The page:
Gilead needs to stop wait­ing and start buy­ing; Let's em­brace Chi­na as a new bio­phar­ma pow­er

End­points as­sess­es the big bio­phar­ma R&D sto­ries of the week, with a lit­tle added com­men­tary on what they mean for the in­dus­try.

 Gilead needs to start buy­ing things — pron­to

Gilead once had one of the best rep­u­ta­tions in R&D. Its abil­i­ty to hus­tle through a pack­age of hep C cures was done at a jaw-drop­ping speed and de­liv­ered the goods with first-mover ad­van­tage in rev­o­lu­tion­iz­ing a mar­ket and dis­ease treat­ment. But what have you done for in­vestors late­ly, Gilead? A string of set­backs in the clin­ic has high­light­ed that Gilead isn’t im­mune from the high fail­ure rate in bio­phar­ma. And with­out a big, quick as­sist, its num­bers are go­ing to keep shrink­ing. It’s time to take that big stash of cash and, per­haps with the help of the Trump ad­min­is­tra­tion, get it back in­to cir­cu­la­tion with a cou­ple of ma­jor ac­qui­si­tions that can have an im­me­di­ate im­pact. Any sell­er will see Gilead com­ing from miles away, and will write down a mag­ic num­ber that would of­fend most buy­ers. In this mar­ket, buy­ers can’t be choosers when it comes to su­pe­ri­or deals. Gilead will have to pay top dol­lar. The com­pa­ny wait­ed too long, hop­ing that the pipeline would come to its res­cue. Wrong. Call up the BD team and get mov­ing.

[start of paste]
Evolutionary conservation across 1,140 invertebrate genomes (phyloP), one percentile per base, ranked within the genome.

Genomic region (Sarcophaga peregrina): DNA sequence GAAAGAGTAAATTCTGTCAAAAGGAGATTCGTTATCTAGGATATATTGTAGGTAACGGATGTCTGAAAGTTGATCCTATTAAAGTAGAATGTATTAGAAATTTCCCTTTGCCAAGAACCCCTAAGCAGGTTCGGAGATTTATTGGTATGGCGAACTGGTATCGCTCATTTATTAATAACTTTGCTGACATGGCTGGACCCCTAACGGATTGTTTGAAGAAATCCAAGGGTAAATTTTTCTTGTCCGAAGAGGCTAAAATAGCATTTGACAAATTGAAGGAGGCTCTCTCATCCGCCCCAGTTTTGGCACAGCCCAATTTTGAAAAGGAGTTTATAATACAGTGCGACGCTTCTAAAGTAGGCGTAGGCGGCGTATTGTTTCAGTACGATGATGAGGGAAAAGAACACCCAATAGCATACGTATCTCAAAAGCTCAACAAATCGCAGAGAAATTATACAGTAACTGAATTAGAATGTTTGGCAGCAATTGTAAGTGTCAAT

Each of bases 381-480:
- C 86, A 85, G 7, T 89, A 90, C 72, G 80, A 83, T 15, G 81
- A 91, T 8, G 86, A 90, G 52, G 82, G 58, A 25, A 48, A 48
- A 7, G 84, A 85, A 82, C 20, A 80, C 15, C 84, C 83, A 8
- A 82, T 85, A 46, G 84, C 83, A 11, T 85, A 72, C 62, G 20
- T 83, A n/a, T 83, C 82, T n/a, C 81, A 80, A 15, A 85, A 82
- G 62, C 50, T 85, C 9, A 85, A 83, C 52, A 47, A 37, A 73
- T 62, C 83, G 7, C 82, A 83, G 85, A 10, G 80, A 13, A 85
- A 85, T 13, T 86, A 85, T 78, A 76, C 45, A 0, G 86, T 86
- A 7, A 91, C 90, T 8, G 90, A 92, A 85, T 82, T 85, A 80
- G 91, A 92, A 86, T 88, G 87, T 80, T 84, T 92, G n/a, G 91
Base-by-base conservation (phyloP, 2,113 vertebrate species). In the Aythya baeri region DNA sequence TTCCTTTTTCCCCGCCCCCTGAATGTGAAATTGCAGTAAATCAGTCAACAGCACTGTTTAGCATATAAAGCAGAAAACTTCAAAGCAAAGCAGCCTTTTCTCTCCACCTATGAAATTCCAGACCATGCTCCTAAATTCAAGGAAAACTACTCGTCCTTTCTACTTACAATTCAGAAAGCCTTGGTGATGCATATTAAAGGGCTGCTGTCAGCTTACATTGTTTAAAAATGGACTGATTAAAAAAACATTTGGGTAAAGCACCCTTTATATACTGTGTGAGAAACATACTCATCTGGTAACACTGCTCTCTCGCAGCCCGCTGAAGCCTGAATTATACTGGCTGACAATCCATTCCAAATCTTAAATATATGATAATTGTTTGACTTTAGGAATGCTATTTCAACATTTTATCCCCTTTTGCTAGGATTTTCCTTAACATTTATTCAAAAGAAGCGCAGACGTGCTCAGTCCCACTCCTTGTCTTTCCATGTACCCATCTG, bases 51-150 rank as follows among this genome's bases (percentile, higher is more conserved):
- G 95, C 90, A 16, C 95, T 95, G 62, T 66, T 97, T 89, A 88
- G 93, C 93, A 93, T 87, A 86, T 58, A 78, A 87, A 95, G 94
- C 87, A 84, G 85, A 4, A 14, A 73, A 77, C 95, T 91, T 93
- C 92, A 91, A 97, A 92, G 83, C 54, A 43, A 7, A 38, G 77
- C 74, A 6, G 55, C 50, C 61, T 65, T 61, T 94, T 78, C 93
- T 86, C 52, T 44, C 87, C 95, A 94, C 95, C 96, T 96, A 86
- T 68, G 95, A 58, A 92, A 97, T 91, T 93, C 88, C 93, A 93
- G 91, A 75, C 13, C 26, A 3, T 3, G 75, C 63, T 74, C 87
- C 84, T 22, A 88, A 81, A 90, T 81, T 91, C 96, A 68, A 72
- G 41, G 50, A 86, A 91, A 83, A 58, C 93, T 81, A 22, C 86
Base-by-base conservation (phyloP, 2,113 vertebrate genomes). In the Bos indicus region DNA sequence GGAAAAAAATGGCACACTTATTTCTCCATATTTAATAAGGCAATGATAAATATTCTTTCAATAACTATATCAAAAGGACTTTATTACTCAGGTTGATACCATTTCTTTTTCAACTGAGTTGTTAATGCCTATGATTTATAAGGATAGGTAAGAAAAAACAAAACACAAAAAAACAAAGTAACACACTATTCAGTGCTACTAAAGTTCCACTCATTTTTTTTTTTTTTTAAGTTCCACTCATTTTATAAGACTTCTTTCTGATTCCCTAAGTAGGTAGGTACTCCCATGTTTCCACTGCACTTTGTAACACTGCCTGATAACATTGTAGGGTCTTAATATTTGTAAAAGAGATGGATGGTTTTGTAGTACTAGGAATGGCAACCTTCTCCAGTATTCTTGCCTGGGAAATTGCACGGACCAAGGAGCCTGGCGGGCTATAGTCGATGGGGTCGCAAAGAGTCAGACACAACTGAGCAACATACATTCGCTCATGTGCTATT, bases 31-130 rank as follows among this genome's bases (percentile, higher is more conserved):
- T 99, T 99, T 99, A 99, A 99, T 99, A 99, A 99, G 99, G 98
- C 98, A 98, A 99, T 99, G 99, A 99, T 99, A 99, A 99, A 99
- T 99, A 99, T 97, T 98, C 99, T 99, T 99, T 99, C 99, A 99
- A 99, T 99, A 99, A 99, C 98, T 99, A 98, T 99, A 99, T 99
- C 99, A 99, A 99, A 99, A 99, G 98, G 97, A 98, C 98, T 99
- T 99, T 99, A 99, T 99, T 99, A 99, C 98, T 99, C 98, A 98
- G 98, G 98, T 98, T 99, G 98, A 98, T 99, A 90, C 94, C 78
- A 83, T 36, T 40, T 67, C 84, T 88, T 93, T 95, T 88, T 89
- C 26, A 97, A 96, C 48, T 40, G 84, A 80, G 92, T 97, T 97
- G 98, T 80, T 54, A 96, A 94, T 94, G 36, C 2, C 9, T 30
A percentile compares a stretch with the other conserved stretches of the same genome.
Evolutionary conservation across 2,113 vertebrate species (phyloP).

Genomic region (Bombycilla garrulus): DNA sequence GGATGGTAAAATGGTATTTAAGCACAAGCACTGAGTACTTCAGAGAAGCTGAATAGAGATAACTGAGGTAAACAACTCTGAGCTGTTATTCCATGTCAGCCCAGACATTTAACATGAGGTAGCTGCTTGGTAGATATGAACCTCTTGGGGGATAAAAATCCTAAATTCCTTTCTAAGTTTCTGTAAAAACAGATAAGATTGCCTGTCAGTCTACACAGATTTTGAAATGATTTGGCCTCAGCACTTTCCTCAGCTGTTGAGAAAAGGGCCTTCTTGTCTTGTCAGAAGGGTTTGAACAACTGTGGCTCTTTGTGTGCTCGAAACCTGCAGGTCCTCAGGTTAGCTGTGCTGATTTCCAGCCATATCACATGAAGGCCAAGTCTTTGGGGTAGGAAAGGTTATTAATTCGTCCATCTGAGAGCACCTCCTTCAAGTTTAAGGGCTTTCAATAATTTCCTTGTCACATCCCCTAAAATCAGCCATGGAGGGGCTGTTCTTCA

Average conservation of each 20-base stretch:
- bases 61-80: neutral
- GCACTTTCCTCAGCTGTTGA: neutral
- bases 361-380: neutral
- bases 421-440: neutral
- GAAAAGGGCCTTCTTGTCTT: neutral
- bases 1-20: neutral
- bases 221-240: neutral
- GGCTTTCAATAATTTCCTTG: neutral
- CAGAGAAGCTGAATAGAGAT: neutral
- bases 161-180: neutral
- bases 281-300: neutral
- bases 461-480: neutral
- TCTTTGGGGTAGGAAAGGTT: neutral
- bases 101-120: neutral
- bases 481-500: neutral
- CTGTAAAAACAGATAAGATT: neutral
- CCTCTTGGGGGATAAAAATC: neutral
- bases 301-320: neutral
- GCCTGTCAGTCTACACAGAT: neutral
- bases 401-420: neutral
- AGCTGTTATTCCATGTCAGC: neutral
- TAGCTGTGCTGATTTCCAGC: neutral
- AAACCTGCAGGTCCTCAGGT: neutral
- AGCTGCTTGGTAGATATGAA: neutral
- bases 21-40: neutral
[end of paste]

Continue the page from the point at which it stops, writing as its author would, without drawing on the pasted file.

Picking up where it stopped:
The Chi­nese are here. Let the com­pe­ti­tion be­gin